Wil stared dumbly forward, in the general direction of Dr. Lombard. She’d assumed a position and expression at the start of class that she hoped conveyed interest but excused her from any participation.
Fortunately, Dr. L. was near-sighted both optically and scientifically: he wore thick eyeglasses and became engrossed in his own lectures about chemistry.
A small part of Wil’s consciousness was entertained by the agitated way Dr. L. excitedly gestured as he taught. However, the pleasant numbing effect of too little sleep distracted her ability to listen and retain her teacher’s information.
She yawned, for the seventh time, and blinked slowly. She was tempted to doze off, but Dr. L. was known to target sleepers. He may have been a science fanatic, but he noticed when heads drooped to desks. He had painted a napper’s ear with correctional fluid in Wil’s first month at this school.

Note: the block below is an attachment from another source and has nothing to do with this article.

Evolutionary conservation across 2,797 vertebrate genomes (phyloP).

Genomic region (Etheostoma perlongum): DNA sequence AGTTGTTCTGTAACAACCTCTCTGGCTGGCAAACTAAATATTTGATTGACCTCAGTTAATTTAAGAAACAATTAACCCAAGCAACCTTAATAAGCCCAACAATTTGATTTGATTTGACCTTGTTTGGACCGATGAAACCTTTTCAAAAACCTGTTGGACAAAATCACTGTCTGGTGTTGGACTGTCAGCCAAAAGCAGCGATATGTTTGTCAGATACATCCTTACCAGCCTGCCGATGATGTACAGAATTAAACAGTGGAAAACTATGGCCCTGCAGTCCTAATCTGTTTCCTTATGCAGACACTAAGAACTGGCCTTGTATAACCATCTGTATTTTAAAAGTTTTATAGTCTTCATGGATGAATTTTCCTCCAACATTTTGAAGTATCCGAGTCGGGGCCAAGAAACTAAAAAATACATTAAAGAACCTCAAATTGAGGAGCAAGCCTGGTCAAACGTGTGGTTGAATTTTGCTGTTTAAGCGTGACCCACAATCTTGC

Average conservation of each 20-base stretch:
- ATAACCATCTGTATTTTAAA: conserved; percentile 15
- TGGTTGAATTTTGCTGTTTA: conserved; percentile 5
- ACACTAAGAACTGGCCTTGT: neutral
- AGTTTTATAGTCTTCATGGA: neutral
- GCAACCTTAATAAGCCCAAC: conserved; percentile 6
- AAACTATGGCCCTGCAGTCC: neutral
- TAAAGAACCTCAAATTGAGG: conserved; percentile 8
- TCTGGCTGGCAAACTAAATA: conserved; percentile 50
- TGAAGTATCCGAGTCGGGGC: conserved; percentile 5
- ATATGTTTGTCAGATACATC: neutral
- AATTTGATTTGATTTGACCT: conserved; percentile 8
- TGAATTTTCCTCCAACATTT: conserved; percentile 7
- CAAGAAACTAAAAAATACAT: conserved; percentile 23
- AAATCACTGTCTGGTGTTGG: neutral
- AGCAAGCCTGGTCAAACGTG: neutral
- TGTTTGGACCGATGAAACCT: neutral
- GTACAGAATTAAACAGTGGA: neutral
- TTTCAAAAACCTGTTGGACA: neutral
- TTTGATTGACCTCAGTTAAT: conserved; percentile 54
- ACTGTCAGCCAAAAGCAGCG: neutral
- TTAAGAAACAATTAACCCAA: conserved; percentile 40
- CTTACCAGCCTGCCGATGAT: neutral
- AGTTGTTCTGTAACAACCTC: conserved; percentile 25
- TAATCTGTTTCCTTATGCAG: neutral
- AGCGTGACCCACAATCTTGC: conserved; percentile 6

She shifted slightly in her seat and thought about the note she’d filled in the night before. Being in school around her peers drew her attention to it and away from the Winters’ bigger concerns. Besides, she could do nothing about her mother here, and would have to address the message and its sender before returning home.
After spacing the letters sensibly, Wil had read, “unique individuals only wil join us if ready further instruction next day.” She thought the writer used unusual words and no punctuation (nor spacing) to increase difficulty and mystery.
She allowed herself to feel some anxiety. Trepidation just might get her through class with her ears unscathed.
“I wonder what the ‘further instruction’ might be, and how I will get it,” she thought to herself idly. She also wondered why anyone was bothering with her, and a small part suspected ridicule.
If someone were truly sincere, surely that person could just walk up and talk to Wil. Since no one had voluntarily approached her, Wil had no idea who was behind this.
She changed position again, pulling her feet out from under the desk in front of her and setting them directly under her small desk.
She expected to set her sneaker-shod toes on the ground. Instead of the muffled thunk of plastic to carpet, Wil heard a crinkling sound.
Glancing at her teacher to make sure he hadn’t heard, Wil snuck a peak under her chair. Dr. L. was writing on the whiteboard intently, and another torn notepaper was waiting for Wil beneath her seat.
Continued from Twenty-Six.